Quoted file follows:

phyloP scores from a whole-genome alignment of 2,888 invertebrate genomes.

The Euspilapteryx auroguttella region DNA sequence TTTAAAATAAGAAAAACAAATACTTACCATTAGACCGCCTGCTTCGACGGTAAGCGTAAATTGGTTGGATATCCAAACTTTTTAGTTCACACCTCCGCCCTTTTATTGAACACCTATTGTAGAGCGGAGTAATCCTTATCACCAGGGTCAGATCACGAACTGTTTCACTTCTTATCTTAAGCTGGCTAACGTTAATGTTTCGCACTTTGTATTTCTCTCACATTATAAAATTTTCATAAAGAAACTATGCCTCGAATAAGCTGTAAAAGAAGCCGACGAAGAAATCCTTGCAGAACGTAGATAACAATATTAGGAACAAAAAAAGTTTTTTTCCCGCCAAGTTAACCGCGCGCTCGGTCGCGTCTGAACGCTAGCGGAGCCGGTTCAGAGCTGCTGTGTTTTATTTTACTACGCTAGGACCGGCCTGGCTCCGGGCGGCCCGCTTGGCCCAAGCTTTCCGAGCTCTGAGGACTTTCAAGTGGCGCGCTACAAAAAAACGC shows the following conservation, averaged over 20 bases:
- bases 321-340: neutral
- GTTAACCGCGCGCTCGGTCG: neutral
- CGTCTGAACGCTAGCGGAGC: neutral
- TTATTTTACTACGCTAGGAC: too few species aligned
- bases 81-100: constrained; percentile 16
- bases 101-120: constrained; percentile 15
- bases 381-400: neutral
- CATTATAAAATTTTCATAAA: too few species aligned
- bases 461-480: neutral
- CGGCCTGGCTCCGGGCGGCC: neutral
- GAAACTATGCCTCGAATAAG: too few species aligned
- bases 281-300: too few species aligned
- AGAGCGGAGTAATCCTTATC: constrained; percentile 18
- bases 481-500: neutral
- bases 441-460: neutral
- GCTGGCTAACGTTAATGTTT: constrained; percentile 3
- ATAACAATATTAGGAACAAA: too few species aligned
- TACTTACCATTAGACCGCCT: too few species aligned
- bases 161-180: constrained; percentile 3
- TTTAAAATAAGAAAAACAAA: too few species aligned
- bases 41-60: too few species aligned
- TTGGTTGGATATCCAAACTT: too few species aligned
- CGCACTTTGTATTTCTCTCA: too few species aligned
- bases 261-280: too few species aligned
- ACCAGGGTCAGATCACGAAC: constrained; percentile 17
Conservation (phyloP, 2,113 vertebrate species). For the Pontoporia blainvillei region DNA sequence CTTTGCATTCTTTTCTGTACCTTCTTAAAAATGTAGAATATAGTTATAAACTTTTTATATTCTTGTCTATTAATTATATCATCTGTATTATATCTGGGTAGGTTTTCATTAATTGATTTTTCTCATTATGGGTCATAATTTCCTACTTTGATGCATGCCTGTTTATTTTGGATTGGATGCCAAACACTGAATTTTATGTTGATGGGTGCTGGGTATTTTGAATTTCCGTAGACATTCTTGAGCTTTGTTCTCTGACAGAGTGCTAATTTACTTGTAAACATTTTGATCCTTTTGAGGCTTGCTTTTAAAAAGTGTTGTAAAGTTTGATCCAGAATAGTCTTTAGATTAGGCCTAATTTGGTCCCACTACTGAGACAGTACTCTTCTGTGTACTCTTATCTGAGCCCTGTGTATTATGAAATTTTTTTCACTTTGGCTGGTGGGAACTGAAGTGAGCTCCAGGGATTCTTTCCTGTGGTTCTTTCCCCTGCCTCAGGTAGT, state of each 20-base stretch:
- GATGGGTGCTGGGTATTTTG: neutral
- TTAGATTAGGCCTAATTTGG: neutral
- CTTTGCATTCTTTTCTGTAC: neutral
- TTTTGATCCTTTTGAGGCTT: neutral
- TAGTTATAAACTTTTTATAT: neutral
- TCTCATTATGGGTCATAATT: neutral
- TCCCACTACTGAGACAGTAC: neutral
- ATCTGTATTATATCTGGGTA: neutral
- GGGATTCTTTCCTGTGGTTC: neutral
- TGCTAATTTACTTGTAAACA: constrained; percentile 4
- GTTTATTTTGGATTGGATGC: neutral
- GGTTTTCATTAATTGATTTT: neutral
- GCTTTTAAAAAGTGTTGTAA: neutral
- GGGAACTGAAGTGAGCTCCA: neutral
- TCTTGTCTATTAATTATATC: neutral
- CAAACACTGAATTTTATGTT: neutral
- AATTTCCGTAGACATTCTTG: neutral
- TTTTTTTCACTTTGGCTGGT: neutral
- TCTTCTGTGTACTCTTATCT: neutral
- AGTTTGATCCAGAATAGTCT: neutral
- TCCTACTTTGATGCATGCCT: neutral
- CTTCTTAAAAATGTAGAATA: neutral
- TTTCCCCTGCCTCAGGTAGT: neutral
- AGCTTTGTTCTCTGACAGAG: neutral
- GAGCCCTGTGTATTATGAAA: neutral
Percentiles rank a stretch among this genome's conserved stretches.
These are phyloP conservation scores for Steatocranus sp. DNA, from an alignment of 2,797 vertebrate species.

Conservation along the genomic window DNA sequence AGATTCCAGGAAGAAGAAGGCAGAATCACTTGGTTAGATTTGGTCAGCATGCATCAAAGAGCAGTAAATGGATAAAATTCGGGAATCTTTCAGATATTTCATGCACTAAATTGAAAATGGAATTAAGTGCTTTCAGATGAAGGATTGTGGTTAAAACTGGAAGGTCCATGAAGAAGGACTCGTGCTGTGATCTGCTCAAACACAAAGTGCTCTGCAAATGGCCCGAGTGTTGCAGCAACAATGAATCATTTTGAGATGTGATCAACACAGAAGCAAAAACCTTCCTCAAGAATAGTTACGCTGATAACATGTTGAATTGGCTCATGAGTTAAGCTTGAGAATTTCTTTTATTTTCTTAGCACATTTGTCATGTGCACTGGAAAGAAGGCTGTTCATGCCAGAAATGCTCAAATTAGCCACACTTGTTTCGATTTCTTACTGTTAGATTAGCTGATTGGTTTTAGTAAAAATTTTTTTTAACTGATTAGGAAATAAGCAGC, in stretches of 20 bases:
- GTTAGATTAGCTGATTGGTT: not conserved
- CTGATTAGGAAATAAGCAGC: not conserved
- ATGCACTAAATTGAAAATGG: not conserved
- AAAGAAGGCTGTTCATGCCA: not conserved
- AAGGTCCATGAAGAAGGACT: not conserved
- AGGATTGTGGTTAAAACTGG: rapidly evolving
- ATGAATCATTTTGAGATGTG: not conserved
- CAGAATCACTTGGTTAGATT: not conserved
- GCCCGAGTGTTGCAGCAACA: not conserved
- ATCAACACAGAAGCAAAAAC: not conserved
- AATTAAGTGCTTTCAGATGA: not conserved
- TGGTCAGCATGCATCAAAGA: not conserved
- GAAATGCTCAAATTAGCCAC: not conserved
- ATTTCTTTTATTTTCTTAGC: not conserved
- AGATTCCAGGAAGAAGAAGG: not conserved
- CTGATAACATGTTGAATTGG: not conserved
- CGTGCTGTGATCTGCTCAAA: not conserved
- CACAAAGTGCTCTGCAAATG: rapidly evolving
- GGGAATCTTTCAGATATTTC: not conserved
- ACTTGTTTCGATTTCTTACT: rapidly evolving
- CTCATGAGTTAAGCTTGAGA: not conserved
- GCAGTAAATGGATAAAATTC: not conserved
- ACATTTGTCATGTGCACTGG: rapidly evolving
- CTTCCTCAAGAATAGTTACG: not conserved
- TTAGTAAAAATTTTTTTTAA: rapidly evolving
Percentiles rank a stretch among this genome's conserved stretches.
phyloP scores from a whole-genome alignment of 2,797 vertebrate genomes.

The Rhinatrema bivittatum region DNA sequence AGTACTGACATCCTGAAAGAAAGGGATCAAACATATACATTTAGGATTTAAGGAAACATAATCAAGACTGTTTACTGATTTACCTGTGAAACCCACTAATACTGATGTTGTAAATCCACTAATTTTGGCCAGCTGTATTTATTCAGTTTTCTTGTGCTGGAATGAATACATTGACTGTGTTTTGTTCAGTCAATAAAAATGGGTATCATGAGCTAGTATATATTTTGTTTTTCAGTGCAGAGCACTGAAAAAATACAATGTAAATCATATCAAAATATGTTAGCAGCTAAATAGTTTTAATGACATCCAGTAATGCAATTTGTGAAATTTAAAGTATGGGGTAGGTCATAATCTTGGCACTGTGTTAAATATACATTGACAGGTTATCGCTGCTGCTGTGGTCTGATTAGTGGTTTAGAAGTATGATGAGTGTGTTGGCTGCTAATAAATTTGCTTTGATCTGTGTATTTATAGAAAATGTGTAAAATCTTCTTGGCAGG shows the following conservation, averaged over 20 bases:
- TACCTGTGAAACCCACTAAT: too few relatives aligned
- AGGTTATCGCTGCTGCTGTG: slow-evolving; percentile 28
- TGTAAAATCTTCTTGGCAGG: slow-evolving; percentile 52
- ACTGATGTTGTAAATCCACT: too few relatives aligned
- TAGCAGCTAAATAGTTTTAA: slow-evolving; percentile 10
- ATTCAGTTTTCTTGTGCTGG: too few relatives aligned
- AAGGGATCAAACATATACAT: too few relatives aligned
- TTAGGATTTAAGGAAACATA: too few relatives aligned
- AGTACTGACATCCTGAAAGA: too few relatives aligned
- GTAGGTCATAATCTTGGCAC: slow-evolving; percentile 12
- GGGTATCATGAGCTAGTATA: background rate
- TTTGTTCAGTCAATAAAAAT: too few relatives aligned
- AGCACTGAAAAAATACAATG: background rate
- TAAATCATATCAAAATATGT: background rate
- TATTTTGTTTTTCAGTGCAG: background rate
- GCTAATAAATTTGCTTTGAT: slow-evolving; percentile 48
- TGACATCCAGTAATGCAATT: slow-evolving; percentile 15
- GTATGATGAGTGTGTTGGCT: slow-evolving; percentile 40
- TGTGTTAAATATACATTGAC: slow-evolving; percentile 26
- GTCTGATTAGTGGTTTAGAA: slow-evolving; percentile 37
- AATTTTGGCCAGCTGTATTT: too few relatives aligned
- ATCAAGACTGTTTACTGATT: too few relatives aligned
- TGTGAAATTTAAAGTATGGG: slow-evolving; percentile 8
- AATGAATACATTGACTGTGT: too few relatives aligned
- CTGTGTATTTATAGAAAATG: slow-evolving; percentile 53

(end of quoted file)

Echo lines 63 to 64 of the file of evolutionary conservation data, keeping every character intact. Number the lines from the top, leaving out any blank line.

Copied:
- ATGAATCATTTTGAGATGTG: not conserved
- CAGAATCACTTGGTTAGATT: not conserved